Watching Celebrities Self-destruct
I have been listening—and watching—Don Imus since the early 1970s when he was the morning “shock-jock” on WNBC radio.
In this age of political correctness, Imus has consistently been the media’s ultimate iconoclast.
He has been sued. He has been vilified. But through dumb luck, knowing his audience and perhaps divine intervention, Don Imus has endured.
His racist slur of just three words last week may have ended his career.
Don Imus was lucky to have self-destructed in his late 60s, with a pretty, young wife, handsome son and presumably plenty of money to last the rest of his days.
Orson Welles blew his career at age 26 with a single word.
Sticking It to the Second Most Powerful Man in the Country
In 1941, if you were to make a list of the five most powerful men in America, newspaper publisher William Randolph Hearst would certainly rank No. 2 behind President Franklin D. Roosevelt. In his heyday, Hearst was proprietor of 28 major newspapers from coast to coast, 18 magazines, radio stations and movie studios.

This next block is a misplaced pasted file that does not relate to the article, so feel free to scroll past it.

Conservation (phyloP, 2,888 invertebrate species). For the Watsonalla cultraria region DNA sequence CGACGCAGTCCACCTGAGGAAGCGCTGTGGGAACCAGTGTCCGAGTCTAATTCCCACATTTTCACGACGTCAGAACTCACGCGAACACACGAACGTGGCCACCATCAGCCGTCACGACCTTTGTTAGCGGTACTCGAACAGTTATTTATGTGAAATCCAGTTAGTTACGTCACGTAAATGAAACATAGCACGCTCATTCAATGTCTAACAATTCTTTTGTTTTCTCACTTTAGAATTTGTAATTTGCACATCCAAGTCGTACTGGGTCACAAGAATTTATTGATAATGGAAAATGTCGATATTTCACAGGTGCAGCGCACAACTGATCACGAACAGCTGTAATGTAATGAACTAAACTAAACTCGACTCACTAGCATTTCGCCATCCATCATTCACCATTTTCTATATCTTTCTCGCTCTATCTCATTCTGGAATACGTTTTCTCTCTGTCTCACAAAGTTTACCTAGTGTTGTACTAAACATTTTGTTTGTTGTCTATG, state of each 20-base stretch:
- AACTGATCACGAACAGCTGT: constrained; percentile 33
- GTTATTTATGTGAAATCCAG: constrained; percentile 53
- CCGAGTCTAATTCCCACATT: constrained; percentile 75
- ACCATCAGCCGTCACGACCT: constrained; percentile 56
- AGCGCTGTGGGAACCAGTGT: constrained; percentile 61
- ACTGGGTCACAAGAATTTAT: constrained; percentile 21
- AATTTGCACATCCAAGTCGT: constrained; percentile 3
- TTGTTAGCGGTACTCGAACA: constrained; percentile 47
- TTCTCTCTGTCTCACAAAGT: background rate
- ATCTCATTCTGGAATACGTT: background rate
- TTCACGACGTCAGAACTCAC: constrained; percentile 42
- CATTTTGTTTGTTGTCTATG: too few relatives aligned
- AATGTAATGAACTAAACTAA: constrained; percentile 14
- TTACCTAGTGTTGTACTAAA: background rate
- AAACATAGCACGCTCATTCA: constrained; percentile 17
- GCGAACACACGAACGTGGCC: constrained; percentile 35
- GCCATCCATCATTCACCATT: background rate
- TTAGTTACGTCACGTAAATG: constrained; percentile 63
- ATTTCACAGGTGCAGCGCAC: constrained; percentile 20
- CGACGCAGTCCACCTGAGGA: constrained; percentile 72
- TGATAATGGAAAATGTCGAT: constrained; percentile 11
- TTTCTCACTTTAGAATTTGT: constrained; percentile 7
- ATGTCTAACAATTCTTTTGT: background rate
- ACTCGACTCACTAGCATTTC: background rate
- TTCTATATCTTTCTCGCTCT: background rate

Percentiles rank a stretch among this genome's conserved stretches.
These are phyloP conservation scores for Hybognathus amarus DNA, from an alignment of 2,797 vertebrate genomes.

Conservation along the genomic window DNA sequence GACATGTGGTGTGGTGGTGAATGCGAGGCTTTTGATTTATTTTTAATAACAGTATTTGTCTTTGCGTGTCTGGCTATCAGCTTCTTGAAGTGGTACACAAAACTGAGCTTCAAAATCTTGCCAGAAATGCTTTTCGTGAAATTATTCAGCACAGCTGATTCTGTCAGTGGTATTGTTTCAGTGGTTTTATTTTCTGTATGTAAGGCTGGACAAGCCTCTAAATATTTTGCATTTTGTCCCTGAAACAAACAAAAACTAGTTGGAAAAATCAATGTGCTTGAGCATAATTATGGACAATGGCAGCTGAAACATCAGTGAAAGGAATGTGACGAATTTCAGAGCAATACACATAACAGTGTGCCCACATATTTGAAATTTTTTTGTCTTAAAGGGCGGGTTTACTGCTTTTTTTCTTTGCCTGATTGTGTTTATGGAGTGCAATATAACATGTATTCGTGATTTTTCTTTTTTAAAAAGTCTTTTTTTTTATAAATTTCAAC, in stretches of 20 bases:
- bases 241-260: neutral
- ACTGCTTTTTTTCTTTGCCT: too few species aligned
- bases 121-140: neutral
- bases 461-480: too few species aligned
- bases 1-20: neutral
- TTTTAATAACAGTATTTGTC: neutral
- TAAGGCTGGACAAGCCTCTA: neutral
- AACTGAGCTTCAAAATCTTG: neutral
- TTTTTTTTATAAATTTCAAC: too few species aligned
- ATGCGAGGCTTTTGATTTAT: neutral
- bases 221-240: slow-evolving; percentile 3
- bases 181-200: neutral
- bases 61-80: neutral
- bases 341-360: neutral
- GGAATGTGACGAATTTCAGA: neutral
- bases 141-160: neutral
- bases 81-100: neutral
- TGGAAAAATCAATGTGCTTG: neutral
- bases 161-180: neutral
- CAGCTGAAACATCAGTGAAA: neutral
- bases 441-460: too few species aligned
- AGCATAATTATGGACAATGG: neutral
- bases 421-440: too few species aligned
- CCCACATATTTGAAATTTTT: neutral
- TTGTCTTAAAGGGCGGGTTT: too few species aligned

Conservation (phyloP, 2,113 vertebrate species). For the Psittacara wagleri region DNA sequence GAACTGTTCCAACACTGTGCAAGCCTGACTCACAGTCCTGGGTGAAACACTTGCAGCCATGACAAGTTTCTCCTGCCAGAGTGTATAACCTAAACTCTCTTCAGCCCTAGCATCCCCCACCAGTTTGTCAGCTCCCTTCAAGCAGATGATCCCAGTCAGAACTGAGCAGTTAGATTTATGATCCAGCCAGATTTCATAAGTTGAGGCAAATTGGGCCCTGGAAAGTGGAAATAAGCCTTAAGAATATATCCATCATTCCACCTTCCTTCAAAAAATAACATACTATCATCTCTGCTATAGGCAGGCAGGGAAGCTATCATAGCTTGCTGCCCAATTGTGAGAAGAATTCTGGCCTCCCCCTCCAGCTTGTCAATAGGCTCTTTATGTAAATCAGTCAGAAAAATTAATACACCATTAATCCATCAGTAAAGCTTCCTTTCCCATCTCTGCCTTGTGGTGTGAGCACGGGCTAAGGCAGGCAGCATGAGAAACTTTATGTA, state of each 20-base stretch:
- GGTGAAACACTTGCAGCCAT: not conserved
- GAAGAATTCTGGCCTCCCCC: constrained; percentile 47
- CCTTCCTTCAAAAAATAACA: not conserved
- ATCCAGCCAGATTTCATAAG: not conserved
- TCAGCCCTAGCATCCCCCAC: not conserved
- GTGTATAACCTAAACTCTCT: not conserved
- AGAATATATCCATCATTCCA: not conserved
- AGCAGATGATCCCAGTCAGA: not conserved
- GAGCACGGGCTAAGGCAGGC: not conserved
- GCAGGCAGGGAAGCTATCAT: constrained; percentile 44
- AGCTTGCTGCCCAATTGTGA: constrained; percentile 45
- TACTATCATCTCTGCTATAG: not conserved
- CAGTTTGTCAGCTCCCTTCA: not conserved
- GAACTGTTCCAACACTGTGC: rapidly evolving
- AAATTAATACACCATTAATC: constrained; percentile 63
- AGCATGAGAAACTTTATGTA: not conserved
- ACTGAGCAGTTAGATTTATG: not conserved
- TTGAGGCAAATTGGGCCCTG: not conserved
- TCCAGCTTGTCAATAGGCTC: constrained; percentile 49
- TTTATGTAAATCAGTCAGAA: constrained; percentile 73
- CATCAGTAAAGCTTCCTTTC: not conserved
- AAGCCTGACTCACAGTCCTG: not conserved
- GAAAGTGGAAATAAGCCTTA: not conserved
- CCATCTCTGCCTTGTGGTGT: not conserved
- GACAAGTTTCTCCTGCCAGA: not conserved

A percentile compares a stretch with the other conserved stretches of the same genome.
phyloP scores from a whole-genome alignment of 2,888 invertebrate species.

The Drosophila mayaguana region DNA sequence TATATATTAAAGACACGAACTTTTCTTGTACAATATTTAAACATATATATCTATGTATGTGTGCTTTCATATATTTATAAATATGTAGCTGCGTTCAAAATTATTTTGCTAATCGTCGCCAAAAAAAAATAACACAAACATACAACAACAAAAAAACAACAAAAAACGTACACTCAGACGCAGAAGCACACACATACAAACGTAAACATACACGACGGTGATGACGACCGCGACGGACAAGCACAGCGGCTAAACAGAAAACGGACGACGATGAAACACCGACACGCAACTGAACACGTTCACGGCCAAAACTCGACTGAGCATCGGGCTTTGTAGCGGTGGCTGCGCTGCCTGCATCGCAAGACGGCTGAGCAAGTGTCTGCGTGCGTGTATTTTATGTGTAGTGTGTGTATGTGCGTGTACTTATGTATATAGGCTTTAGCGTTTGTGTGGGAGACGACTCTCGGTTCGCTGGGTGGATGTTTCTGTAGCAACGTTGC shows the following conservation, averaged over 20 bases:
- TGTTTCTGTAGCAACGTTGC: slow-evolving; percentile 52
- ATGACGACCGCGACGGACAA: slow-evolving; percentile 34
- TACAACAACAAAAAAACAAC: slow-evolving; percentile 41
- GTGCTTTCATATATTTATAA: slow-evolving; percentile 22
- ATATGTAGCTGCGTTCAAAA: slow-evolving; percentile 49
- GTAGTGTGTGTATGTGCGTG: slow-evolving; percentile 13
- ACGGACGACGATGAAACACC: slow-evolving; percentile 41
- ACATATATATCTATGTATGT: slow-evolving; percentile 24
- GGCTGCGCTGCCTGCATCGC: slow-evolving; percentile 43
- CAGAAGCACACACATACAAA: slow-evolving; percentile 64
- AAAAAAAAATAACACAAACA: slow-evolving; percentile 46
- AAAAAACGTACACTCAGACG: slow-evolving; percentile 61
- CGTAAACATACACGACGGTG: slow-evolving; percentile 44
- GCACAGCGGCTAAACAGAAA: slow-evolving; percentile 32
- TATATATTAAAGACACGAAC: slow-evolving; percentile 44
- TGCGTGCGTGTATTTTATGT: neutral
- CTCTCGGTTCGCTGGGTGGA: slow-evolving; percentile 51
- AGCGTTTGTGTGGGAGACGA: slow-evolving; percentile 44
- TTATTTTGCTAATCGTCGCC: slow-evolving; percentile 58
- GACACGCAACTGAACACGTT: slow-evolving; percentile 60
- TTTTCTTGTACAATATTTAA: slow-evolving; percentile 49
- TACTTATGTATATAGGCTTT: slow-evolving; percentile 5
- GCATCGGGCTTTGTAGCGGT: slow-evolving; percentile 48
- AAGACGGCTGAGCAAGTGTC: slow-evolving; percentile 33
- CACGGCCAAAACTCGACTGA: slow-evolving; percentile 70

One sentence describes the power of William Randolph Hearst. In 1897, the great illustrator Frederic Remington had been posted to Havana by the Hearst newspapers in anticipation of war. After cooling his heels for a while, the artist cabled Hearst for permission to return to the States. Hearst replied, “Please remain. You furnish the pictures and I’ll furnish the war.” On Feb. 15, 1898, the USS Maine blew up in Havana harbor and Hearst had his war.
Hearst was also a racist and a bigot. From the biography of Hearst in the Internet Movie Database (www.imdb.com):
Along with his sensationalism and jingoism, William Randolph Hearst was a racist who hated minorities, particularly Mexicans, both native-born and immigrants. He used his newspaper chain to frequently stir up racial tensions. Hearst’s newspapers portrayed Mexicans as lazy, degenerate and violent, marijuana-smokers who stole jobs from “real Americans.” Hearst’s hatred of Mexicans and his hyping of the “Mexican threat” to America likely was rooted in the 800,000 acres of timberland that had been confiscated from him by Pancho Villa during the Mexican revolution.